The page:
By late Friday afternoon police and emergency services had recovered 49 bodies, including all 13 from the bus bombing.
An unknown number of bodies still are in the underground railway system, with rescue efforts being hampered by the fear that the tunnels may be unsafe as a result of the explosions, London's police said.
"We now know that there are more than 50 fatalities," Metropolitan Police Commissioner Ian Blair told a news conference on Friday.
"There is great difficulty in deciding or determining how many fatalities, because two of the scenes are very difficult in terms of recovery," he said.
"One is the bus, because of the nature of the explosion and more acutely the tube train at Russell Square (subway station in central London) continues to hold a number of bodies.
"We don't know how many are there."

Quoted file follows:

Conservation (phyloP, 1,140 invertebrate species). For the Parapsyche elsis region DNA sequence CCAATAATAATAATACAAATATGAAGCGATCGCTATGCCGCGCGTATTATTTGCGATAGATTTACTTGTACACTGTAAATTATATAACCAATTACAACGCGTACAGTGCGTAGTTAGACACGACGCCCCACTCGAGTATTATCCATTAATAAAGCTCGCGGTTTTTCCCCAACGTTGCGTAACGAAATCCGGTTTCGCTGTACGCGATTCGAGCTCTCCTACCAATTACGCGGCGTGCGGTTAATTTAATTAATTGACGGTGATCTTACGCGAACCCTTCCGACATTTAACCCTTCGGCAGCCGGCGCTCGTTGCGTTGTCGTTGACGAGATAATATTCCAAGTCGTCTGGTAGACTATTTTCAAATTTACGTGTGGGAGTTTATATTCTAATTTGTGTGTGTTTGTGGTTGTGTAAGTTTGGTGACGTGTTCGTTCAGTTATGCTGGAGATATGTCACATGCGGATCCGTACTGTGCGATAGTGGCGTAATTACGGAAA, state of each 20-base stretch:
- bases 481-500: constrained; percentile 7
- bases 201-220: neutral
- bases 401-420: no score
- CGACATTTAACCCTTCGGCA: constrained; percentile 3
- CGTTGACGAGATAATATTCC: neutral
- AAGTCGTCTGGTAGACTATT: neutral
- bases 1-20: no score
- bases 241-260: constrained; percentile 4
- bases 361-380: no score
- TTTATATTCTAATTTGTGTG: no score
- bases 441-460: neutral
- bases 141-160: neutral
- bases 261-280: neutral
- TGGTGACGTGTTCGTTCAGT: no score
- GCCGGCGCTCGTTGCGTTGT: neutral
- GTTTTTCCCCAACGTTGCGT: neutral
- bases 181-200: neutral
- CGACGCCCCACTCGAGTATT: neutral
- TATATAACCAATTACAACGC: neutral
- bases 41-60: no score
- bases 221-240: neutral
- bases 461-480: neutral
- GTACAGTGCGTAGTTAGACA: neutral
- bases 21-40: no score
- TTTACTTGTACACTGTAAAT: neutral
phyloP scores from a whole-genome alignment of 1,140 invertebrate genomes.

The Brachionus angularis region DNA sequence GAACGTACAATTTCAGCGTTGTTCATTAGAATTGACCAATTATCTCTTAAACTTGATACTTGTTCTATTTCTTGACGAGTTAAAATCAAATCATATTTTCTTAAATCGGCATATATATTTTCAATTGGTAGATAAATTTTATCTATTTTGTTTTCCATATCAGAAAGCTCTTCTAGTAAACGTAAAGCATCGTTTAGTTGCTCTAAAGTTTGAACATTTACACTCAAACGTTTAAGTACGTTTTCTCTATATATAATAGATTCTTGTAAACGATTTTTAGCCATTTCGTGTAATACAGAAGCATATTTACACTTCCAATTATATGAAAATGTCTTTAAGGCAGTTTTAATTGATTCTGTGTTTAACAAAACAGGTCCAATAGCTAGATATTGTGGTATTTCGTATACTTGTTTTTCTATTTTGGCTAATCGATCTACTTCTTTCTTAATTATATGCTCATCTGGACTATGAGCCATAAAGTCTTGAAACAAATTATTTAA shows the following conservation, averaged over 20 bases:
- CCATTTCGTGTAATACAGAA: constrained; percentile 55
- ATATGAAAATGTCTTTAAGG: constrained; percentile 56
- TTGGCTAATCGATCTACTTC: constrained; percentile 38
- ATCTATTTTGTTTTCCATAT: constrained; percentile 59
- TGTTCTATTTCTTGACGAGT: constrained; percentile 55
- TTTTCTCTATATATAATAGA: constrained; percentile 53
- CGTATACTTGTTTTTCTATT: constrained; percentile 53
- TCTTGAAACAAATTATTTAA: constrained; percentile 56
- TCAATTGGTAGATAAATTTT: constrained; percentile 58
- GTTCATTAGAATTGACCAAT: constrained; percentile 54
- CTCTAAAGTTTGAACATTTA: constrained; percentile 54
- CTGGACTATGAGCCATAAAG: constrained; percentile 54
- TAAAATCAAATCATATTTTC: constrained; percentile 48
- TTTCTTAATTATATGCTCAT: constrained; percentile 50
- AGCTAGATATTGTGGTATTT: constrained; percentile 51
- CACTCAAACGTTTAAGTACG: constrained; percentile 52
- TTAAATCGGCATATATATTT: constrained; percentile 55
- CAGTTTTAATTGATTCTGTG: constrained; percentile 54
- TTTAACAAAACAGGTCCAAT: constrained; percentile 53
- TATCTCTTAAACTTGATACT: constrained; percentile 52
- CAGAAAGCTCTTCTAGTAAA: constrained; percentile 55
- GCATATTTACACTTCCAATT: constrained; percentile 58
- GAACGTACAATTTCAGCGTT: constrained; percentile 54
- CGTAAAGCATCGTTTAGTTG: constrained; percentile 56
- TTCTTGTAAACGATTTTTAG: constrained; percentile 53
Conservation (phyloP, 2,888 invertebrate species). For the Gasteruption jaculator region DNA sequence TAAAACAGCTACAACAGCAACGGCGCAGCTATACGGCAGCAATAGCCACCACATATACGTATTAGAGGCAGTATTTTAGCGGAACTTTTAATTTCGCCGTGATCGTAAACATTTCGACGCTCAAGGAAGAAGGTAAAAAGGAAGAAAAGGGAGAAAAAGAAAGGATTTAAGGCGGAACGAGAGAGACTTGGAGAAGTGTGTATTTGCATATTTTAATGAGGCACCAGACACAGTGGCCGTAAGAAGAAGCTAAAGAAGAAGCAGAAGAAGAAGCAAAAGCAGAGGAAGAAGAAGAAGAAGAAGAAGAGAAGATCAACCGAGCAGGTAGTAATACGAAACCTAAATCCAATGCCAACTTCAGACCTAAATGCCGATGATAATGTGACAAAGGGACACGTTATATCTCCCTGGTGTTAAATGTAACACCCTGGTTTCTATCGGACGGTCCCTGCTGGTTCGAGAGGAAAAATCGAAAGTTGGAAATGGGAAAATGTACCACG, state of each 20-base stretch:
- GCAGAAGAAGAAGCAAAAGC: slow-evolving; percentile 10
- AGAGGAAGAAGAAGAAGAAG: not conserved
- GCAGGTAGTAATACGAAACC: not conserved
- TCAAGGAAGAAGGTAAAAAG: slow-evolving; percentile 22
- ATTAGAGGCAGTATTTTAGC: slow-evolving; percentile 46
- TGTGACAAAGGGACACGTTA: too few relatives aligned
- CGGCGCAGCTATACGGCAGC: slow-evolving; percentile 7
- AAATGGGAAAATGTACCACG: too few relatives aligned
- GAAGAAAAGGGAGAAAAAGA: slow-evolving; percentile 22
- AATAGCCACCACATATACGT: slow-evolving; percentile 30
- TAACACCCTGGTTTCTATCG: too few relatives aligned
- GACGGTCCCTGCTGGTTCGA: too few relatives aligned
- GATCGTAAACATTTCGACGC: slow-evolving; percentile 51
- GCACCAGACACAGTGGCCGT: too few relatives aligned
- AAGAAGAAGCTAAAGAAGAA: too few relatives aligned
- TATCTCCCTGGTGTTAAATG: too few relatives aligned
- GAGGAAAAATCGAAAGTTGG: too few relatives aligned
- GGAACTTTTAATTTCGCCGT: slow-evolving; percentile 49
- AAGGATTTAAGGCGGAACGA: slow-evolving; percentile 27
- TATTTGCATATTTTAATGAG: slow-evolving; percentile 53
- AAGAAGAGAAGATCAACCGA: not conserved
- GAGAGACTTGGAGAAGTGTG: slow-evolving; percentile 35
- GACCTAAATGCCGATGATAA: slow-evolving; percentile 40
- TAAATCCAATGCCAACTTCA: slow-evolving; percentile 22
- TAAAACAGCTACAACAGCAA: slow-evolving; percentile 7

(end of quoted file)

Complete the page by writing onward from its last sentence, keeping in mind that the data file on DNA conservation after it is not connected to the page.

A total of 350 people were treated for light injuries at the scene. Another 350 had been taken to hospital, of whom 100 were kept in overnight. Twenty-two people were still in serious and critical conditions, he said.
Flowers are left in memory
of the bomb victims
One person had died in hospital during the night.
Blair said the fact that an unknown number of bodies had not yet been retrieved should not be taken as a suggestion that the death toll could climb above 100.
"It's yet to be the case for us to get near the carriage. There is a risk of the tunnel being unsafe. I ask everyone's patience as we progress this matter," Assistant Commissioner Andy Hayman told the same news conference.
"It would be wholly unwise and could inhibit a successful prosecution if we rushed this stage," he said.
Hayman said each bomb likely contained less than 4.5kg of explosives.
In their attack on the subway system, the attackers likely placed the bombs on floor of the train carriages, he said.